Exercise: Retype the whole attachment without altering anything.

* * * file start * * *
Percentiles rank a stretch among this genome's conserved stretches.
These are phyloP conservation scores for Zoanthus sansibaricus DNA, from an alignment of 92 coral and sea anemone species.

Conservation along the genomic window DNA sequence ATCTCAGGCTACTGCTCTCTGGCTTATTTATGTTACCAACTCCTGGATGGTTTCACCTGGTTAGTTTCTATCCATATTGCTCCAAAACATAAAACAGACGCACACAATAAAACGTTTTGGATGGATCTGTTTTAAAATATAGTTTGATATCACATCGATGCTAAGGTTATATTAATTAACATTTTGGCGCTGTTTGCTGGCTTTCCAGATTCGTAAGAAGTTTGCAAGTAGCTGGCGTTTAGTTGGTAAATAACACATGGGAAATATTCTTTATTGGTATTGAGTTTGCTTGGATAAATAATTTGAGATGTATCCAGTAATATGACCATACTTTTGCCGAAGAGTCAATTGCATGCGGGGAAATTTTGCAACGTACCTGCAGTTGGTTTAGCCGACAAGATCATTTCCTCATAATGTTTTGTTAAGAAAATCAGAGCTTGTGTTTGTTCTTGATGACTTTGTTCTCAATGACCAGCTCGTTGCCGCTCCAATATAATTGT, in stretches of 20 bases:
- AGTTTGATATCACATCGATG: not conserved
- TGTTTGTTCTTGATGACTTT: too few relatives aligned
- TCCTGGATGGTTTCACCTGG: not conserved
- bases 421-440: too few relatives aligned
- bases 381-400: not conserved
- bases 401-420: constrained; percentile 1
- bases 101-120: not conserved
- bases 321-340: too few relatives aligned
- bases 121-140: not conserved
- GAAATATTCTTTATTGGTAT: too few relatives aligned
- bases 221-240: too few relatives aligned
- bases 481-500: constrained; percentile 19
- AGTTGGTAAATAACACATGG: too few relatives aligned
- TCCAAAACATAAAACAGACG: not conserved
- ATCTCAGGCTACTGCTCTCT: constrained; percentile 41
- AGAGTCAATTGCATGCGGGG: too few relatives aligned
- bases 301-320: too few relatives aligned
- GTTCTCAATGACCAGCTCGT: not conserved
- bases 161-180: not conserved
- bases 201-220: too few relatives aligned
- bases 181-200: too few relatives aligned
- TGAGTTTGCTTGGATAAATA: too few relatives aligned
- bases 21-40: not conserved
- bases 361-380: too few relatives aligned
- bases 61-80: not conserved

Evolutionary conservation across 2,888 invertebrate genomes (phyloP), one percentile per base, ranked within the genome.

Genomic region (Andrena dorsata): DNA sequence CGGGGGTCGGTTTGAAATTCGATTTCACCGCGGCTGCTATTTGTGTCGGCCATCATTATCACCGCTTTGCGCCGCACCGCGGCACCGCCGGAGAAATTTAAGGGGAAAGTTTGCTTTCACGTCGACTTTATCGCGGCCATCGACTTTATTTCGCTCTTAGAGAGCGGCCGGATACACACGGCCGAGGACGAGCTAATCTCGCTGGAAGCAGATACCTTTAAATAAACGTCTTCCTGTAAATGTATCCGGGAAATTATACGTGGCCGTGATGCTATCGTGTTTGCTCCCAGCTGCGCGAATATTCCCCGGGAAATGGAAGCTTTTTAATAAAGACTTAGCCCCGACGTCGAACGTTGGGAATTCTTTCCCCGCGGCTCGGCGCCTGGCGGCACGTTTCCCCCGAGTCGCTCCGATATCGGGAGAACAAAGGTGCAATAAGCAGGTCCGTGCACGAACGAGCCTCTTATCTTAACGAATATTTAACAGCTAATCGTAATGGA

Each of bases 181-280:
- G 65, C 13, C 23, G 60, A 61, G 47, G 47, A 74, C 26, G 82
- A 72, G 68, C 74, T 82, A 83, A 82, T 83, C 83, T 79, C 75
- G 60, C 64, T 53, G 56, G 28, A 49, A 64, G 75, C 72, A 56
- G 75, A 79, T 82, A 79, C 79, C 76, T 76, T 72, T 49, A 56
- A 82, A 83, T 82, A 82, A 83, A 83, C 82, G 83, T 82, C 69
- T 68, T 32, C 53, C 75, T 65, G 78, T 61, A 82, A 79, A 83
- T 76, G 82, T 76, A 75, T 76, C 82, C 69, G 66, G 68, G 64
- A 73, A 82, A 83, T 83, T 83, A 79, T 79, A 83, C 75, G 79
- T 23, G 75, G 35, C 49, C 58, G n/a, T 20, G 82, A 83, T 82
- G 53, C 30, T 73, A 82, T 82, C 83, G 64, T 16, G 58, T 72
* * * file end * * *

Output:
Percentiles rank a stretch among this genome's conserved stretches.
These are phyloP conservation scores for Zoanthus sansibaricus DNA, from an alignment of 92 coral and sea anemone species.

Conservation along the genomic window DNA sequence ATCTCAGGCTACTGCTCTCTGGCTTATTTATGTTACCAACTCCTGGATGGTTTCACCTGGTTAGTTTCTATCCATATTGCTCCAAAACATAAAACAGACGCACACAATAAAACGTTTTGGATGGATCTGTTTTAAAATATAGTTTGATATCACATCGATGCTAAGGTTATATTAATTAACATTTTGGCGCTGTTTGCTGGCTTTCCAGATTCGTAAGAAGTTTGCAAGTAGCTGGCGTTTAGTTGGTAAATAACACATGGGAAATATTCTTTATTGGTATTGAGTTTGCTTGGATAAATAATTTGAGATGTATCCAGTAATATGACCATACTTTTGCCGAAGAGTCAATTGCATGCGGGGAAATTTTGCAACGTACCTGCAGTTGGTTTAGCCGACAAGATCATTTCCTCATAATGTTTTGTTAAGAAAATCAGAGCTTGTGTTTGTTCTTGATGACTTTGTTCTCAATGACCAGCTCGTTGCCGCTCCAATATAATTGT, in stretches of 20 bases:
- AGTTTGATATCACATCGATG: not conserved
- TGTTTGTTCTTGATGACTTT: too few relatives aligned
- TCCTGGATGGTTTCACCTGG: not conserved
- bases 421-440: too few relatives aligned
- bases 381-400: not conserved
- bases 401-420: constrained; percentile 1
- bases 101-120: not conserved
- bases 321-340: too few relatives aligned
- bases 121-140: not conserved
- GAAATATTCTTTATTGGTAT: too few relatives aligned
- bases 221-240: too few relatives aligned
- bases 481-500: constrained; percentile 19
- AGTTGGTAAATAACACATGG: too few relatives aligned
- TCCAAAACATAAAACAGACG: not conserved
- ATCTCAGGCTACTGCTCTCT: constrained; percentile 41
- AGAGTCAATTGCATGCGGGG: too few relatives aligned
- bases 301-320: too few relatives aligned
- GTTCTCAATGACCAGCTCGT: not conserved
- bases 161-180: not conserved
- bases 201-220: too few relatives aligned
- bases 181-200: too few relatives aligned
- TGAGTTTGCTTGGATAAATA: too few relatives aligned
- bases 21-40: not conserved
- bases 361-380: too few relatives aligned
- bases 61-80: not conserved

Evolutionary conservation across 2,888 invertebrate genomes (phyloP), one percentile per base, ranked within the genome.

Genomic region (Andrena dorsata): DNA sequence CGGGGGTCGGTTTGAAATTCGATTTCACCGCGGCTGCTATTTGTGTCGGCCATCATTATCACCGCTTTGCGCCGCACCGCGGCACCGCCGGAGAAATTTAAGGGGAAAGTTTGCTTTCACGTCGACTTTATCGCGGCCATCGACTTTATTTCGCTCTTAGAGAGCGGCCGGATACACACGGCCGAGGACGAGCTAATCTCGCTGGAAGCAGATACCTTTAAATAAACGTCTTCCTGTAAATGTATCCGGGAAATTATACGTGGCCGTGATGCTATCGTGTTTGCTCCCAGCTGCGCGAATATTCCCCGGGAAATGGAAGCTTTTTAATAAAGACTTAGCCCCGACGTCGAACGTTGGGAATTCTTTCCCCGCGGCTCGGCGCCTGGCGGCACGTTTCCCCCGAGTCGCTCCGATATCGGGAGAACAAAGGTGCAATAAGCAGGTCCGTGCACGAACGAGCCTCTTATCTTAACGAATATTTAACAGCTAATCGTAATGGA

Each of bases 181-280:
- G 65, C 13, C 23, G 60, A 61, G 47, G 47, A 74, C 26, G 82
- A 72, G 68, C 74, T 82, A 83, A 82, T 83, C 83, T 79, C 75
- G 60, C 64, T 53, G 56, G 28, A 49, A 64, G 75, C 72, A 56
- G 75, A 79, T 82, A 79, C 79, C 76, T 76, T 72, T 49, A 56
- A 82, A 83, T 82, A 82, A 83, A 83, C 82, G 83, T 82, C 69
- T 68, T 32, C 53, C 75, T 65, G 78, T 61, A 82, A 79, A 83
- T 76, G 82, T 76, A 75, T 76, C 82, C 69, G 66, G 68, G 64
- A 73, A 82, A 83, T 83, T 83, A 79, T 79, A 83, C 75, G 79
- T 23, G 75, G 35, C 49, C 58, G n/a, T 20, G 82, A 83, T 82
- G 53, C 30, T 73, A 82, T 82, C 83, G 64, T 16, G 58, T 72